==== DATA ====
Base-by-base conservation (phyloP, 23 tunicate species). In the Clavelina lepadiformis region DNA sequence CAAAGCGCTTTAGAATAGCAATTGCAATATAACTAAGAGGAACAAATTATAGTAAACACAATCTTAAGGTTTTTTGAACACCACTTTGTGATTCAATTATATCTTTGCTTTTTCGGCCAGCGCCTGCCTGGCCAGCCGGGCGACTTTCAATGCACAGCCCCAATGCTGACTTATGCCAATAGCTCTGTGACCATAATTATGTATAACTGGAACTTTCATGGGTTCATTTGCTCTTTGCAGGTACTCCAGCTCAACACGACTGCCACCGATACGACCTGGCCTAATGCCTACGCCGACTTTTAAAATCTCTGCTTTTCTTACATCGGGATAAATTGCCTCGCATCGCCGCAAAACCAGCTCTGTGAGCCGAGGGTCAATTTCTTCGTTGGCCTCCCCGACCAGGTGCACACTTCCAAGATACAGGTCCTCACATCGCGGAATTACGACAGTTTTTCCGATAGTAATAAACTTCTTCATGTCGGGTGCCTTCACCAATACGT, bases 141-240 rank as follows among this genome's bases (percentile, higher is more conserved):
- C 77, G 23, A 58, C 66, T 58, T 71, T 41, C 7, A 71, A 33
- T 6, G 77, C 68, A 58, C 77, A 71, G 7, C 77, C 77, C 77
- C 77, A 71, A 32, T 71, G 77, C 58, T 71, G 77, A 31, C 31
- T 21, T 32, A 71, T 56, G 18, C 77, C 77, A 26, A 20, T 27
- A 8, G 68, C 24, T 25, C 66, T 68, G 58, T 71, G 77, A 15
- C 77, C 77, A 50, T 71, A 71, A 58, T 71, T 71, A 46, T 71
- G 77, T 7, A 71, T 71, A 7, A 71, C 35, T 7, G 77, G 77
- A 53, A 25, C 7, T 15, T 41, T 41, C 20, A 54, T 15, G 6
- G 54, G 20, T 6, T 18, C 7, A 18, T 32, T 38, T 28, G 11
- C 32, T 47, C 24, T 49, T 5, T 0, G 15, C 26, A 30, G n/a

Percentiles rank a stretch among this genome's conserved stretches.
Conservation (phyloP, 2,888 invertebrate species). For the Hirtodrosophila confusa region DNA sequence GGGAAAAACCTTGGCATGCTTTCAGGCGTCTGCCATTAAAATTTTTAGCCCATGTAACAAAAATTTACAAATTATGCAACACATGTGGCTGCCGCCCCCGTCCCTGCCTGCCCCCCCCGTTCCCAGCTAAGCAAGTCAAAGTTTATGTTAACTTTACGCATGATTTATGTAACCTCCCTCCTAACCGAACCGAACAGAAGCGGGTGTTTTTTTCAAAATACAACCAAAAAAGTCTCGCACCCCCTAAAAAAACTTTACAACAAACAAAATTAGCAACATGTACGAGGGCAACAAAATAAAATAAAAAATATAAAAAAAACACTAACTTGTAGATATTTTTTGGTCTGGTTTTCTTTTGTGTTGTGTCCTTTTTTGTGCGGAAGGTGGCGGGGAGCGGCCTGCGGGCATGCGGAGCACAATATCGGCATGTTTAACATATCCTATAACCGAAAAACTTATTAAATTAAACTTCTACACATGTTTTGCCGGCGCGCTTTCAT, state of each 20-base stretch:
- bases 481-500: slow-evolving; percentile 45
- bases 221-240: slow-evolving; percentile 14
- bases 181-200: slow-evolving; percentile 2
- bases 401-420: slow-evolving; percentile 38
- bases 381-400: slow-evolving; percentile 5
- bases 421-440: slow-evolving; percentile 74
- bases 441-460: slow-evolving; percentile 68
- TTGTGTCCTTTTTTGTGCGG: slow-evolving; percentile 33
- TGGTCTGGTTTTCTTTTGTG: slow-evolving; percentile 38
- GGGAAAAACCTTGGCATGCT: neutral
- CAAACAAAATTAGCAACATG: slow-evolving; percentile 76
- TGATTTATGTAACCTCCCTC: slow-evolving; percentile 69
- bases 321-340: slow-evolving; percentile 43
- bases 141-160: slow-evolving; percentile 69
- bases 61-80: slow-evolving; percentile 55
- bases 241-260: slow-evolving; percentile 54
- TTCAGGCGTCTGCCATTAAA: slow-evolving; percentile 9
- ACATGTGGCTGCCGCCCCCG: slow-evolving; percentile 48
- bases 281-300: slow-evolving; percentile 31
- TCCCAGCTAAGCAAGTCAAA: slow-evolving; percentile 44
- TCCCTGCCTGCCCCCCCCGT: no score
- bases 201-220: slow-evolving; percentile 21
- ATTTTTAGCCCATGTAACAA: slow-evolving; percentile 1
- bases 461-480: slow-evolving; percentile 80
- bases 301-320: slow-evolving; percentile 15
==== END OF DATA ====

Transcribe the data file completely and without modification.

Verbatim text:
Base-by-base conservation (phyloP, 23 tunicate species). In the Clavelina lepadiformis region DNA sequence CAAAGCGCTTTAGAATAGCAATTGCAATATAACTAAGAGGAACAAATTATAGTAAACACAATCTTAAGGTTTTTTGAACACCACTTTGTGATTCAATTATATCTTTGCTTTTTCGGCCAGCGCCTGCCTGGCCAGCCGGGCGACTTTCAATGCACAGCCCCAATGCTGACTTATGCCAATAGCTCTGTGACCATAATTATGTATAACTGGAACTTTCATGGGTTCATTTGCTCTTTGCAGGTACTCCAGCTCAACACGACTGCCACCGATACGACCTGGCCTAATGCCTACGCCGACTTTTAAAATCTCTGCTTTTCTTACATCGGGATAAATTGCCTCGCATCGCCGCAAAACCAGCTCTGTGAGCCGAGGGTCAATTTCTTCGTTGGCCTCCCCGACCAGGTGCACACTTCCAAGATACAGGTCCTCACATCGCGGAATTACGACAGTTTTTCCGATAGTAATAAACTTCTTCATGTCGGGTGCCTTCACCAATACGT, bases 141-240 rank as follows among this genome's bases (percentile, higher is more conserved):
- C 77, G 23, A 58, C 66, T 58, T 71, T 41, C 7, A 71, A 33
- T 6, G 77, C 68, A 58, C 77, A 71, G 7, C 77, C 77, C 77
- C 77, A 71, A 32, T 71, G 77, C 58, T 71, G 77, A 31, C 31
- T 21, T 32, A 71, T 56, G 18, C 77, C 77, A 26, A 20, T 27
- A 8, G 68, C 24, T 25, C 66, T 68, G 58, T 71, G 77, A 15
- C 77, C 77, A 50, T 71, A 71, A 58, T 71, T 71, A 46, T 71
- G 77, T 7, A 71, T 71, A 7, A 71, C 35, T 7, G 77, G 77
- A 53, A 25, C 7, T 15, T 41, T 41, C 20, A 54, T 15, G 6
- G 54, G 20, T 6, T 18, C 7, A 18, T 32, T 38, T 28, G 11
- C 32, T 47, C 24, T 49, T 5, T 0, G 15, C 26, A 30, G n/a

Percentiles rank a stretch among this genome's conserved stretches.
Conservation (phyloP, 2,888 invertebrate species). For the Hirtodrosophila confusa region DNA sequence GGGAAAAACCTTGGCATGCTTTCAGGCGTCTGCCATTAAAATTTTTAGCCCATGTAACAAAAATTTACAAATTATGCAACACATGTGGCTGCCGCCCCCGTCCCTGCCTGCCCCCCCCGTTCCCAGCTAAGCAAGTCAAAGTTTATGTTAACTTTACGCATGATTTATGTAACCTCCCTCCTAACCGAACCGAACAGAAGCGGGTGTTTTTTTCAAAATACAACCAAAAAAGTCTCGCACCCCCTAAAAAAACTTTACAACAAACAAAATTAGCAACATGTACGAGGGCAACAAAATAAAATAAAAAATATAAAAAAAACACTAACTTGTAGATATTTTTTGGTCTGGTTTTCTTTTGTGTTGTGTCCTTTTTTGTGCGGAAGGTGGCGGGGAGCGGCCTGCGGGCATGCGGAGCACAATATCGGCATGTTTAACATATCCTATAACCGAAAAACTTATTAAATTAAACTTCTACACATGTTTTGCCGGCGCGCTTTCAT, state of each 20-base stretch:
- bases 481-500: slow-evolving; percentile 45
- bases 221-240: slow-evolving; percentile 14
- bases 181-200: slow-evolving; percentile 2
- bases 401-420: slow-evolving; percentile 38
- bases 381-400: slow-evolving; percentile 5
- bases 421-440: slow-evolving; percentile 74
- bases 441-460: slow-evolving; percentile 68
- TTGTGTCCTTTTTTGTGCGG: slow-evolving; percentile 33
- TGGTCTGGTTTTCTTTTGTG: slow-evolving; percentile 38
- GGGAAAAACCTTGGCATGCT: neutral
- CAAACAAAATTAGCAACATG: slow-evolving; percentile 76
- TGATTTATGTAACCTCCCTC: slow-evolving; percentile 69
- bases 321-340: slow-evolving; percentile 43
- bases 141-160: slow-evolving; percentile 69
- bases 61-80: slow-evolving; percentile 55
- bases 241-260: slow-evolving; percentile 54
- TTCAGGCGTCTGCCATTAAA: slow-evolving; percentile 9
- ACATGTGGCTGCCGCCCCCG: slow-evolving; percentile 48
- bases 281-300: slow-evolving; percentile 31
- TCCCAGCTAAGCAAGTCAAA: slow-evolving; percentile 44
- TCCCTGCCTGCCCCCCCCGT: no score
- bases 201-220: slow-evolving; percentile 21
- ATTTTTAGCCCATGTAACAA: slow-evolving; percentile 1
- bases 461-480: slow-evolving; percentile 80
- bases 301-320: slow-evolving; percentile 15